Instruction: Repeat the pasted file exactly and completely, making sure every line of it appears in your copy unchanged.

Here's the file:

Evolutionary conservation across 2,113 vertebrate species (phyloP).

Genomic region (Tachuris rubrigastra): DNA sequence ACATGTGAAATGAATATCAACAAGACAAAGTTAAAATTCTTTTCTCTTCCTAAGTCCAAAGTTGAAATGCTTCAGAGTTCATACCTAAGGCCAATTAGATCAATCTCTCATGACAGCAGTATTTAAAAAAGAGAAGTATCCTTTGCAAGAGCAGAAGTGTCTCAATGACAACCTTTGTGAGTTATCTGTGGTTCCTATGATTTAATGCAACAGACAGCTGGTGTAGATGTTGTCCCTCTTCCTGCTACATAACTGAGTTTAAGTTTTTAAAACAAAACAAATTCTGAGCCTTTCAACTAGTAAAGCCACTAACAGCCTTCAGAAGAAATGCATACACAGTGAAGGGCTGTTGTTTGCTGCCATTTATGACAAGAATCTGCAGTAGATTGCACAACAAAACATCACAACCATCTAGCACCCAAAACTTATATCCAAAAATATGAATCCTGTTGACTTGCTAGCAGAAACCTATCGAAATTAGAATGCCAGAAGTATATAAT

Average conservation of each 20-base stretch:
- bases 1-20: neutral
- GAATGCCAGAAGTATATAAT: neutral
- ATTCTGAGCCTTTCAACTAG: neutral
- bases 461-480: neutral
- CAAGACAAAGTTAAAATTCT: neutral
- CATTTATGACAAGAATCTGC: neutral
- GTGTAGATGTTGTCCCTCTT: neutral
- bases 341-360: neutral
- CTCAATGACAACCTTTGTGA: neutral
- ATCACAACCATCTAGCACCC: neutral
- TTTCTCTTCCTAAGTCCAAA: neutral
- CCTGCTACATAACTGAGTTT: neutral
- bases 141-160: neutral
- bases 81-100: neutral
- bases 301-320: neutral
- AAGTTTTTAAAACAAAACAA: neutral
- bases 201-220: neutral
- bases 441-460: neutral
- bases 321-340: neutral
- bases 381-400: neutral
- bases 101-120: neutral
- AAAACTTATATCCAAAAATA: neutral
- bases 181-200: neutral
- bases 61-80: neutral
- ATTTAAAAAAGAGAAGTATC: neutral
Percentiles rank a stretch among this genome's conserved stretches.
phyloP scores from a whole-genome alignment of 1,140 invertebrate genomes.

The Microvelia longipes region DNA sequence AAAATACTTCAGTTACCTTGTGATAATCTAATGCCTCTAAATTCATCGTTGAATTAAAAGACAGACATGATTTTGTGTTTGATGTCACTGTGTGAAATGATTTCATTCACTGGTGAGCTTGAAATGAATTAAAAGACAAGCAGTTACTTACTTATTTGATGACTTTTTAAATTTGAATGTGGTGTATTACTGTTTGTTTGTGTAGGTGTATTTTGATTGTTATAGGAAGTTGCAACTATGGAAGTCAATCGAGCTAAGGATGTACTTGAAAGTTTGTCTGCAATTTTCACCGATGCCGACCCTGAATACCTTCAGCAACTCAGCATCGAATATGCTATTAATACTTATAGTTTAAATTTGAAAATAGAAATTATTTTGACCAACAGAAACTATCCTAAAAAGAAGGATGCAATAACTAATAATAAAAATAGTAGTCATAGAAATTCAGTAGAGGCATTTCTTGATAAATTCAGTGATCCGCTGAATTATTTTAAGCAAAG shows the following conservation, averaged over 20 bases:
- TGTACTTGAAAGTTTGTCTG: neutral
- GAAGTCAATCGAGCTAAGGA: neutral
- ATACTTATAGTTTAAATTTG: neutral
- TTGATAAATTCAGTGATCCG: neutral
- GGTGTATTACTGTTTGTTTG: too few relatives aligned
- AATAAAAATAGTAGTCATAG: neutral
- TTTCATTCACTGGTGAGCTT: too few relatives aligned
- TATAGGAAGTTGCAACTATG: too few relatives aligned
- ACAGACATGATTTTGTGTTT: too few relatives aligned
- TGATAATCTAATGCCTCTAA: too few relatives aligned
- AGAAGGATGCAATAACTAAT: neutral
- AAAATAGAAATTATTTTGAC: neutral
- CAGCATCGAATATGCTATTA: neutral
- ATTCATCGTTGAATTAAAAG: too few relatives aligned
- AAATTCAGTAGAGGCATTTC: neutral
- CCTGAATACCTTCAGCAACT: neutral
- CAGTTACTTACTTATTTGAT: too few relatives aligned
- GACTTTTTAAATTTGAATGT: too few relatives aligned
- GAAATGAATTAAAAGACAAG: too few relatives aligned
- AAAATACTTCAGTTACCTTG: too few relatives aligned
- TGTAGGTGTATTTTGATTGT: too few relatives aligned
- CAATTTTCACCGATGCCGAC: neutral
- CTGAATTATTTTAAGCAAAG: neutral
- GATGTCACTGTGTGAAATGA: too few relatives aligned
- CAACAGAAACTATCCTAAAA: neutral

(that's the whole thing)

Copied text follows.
Evolutionary conservation across 2,113 vertebrate species (phyloP).

Genomic region (Tachuris rubrigastra): DNA sequence ACATGTGAAATGAATATCAACAAGACAAAGTTAAAATTCTTTTCTCTTCCTAAGTCCAAAGTTGAAATGCTTCAGAGTTCATACCTAAGGCCAATTAGATCAATCTCTCATGACAGCAGTATTTAAAAAAGAGAAGTATCCTTTGCAAGAGCAGAAGTGTCTCAATGACAACCTTTGTGAGTTATCTGTGGTTCCTATGATTTAATGCAACAGACAGCTGGTGTAGATGTTGTCCCTCTTCCTGCTACATAACTGAGTTTAAGTTTTTAAAACAAAACAAATTCTGAGCCTTTCAACTAGTAAAGCCACTAACAGCCTTCAGAAGAAATGCATACACAGTGAAGGGCTGTTGTTTGCTGCCATTTATGACAAGAATCTGCAGTAGATTGCACAACAAAACATCACAACCATCTAGCACCCAAAACTTATATCCAAAAATATGAATCCTGTTGACTTGCTAGCAGAAACCTATCGAAATTAGAATGCCAGAAGTATATAAT

Average conservation of each 20-base stretch:
- bases 1-20: neutral
- GAATGCCAGAAGTATATAAT: neutral
- ATTCTGAGCCTTTCAACTAG: neutral
- bases 461-480: neutral
- CAAGACAAAGTTAAAATTCT: neutral
- CATTTATGACAAGAATCTGC: neutral
- GTGTAGATGTTGTCCCTCTT: neutral
- bases 341-360: neutral
- CTCAATGACAACCTTTGTGA: neutral
- ATCACAACCATCTAGCACCC: neutral
- TTTCTCTTCCTAAGTCCAAA: neutral
- CCTGCTACATAACTGAGTTT: neutral
- bases 141-160: neutral
- bases 81-100: neutral
- bases 301-320: neutral
- AAGTTTTTAAAACAAAACAA: neutral
- bases 201-220: neutral
- bases 441-460: neutral
- bases 321-340: neutral
- bases 381-400: neutral
- bases 101-120: neutral
- AAAACTTATATCCAAAAATA: neutral
- bases 181-200: neutral
- bases 61-80: neutral
- ATTTAAAAAAGAGAAGTATC: neutral
Percentiles rank a stretch among this genome's conserved stretches.
phyloP scores from a whole-genome alignment of 1,140 invertebrate genomes.

The Microvelia longipes region DNA sequence AAAATACTTCAGTTACCTTGTGATAATCTAATGCCTCTAAATTCATCGTTGAATTAAAAGACAGACATGATTTTGTGTTTGATGTCACTGTGTGAAATGATTTCATTCACTGGTGAGCTTGAAATGAATTAAAAGACAAGCAGTTACTTACTTATTTGATGACTTTTTAAATTTGAATGTGGTGTATTACTGTTTGTTTGTGTAGGTGTATTTTGATTGTTATAGGAAGTTGCAACTATGGAAGTCAATCGAGCTAAGGATGTACTTGAAAGTTTGTCTGCAATTTTCACCGATGCCGACCCTGAATACCTTCAGCAACTCAGCATCGAATATGCTATTAATACTTATAGTTTAAATTTGAAAATAGAAATTATTTTGACCAACAGAAACTATCCTAAAAAGAAGGATGCAATAACTAATAATAAAAATAGTAGTCATAGAAATTCAGTAGAGGCATTTCTTGATAAATTCAGTGATCCGCTGAATTATTTTAAGCAAAG shows the following conservation, averaged over 20 bases:
- TGTACTTGAAAGTTTGTCTG: neutral
- GAAGTCAATCGAGCTAAGGA: neutral
- ATACTTATAGTTTAAATTTG: neutral
- TTGATAAATTCAGTGATCCG: neutral
- GGTGTATTACTGTTTGTTTG: too few relatives aligned
- AATAAAAATAGTAGTCATAG: neutral
- TTTCATTCACTGGTGAGCTT: too few relatives aligned
- TATAGGAAGTTGCAACTATG: too few relatives aligned
- ACAGACATGATTTTGTGTTT: too few relatives aligned
- TGATAATCTAATGCCTCTAA: too few relatives aligned
- AGAAGGATGCAATAACTAAT: neutral
- AAAATAGAAATTATTTTGAC: neutral
- CAGCATCGAATATGCTATTA: neutral
- ATTCATCGTTGAATTAAAAG: too few relatives aligned
- AAATTCAGTAGAGGCATTTC: neutral
- CCTGAATACCTTCAGCAACT: neutral
- CAGTTACTTACTTATTTGAT: too few relatives aligned
- GACTTTTTAAATTTGAATGT: too few relatives aligned
- GAAATGAATTAAAAGACAAG: too few relatives aligned
- AAAATACTTCAGTTACCTTG: too few relatives aligned
- TGTAGGTGTATTTTGATTGT: too few relatives aligned
- CAATTTTCACCGATGCCGAC: neutral
- CTGAATTATTTTAAGCAAAG: neutral
- GATGTCACTGTGTGAAATGA: too few relatives aligned
- CAACAGAAACTATCCTAAAA: neutral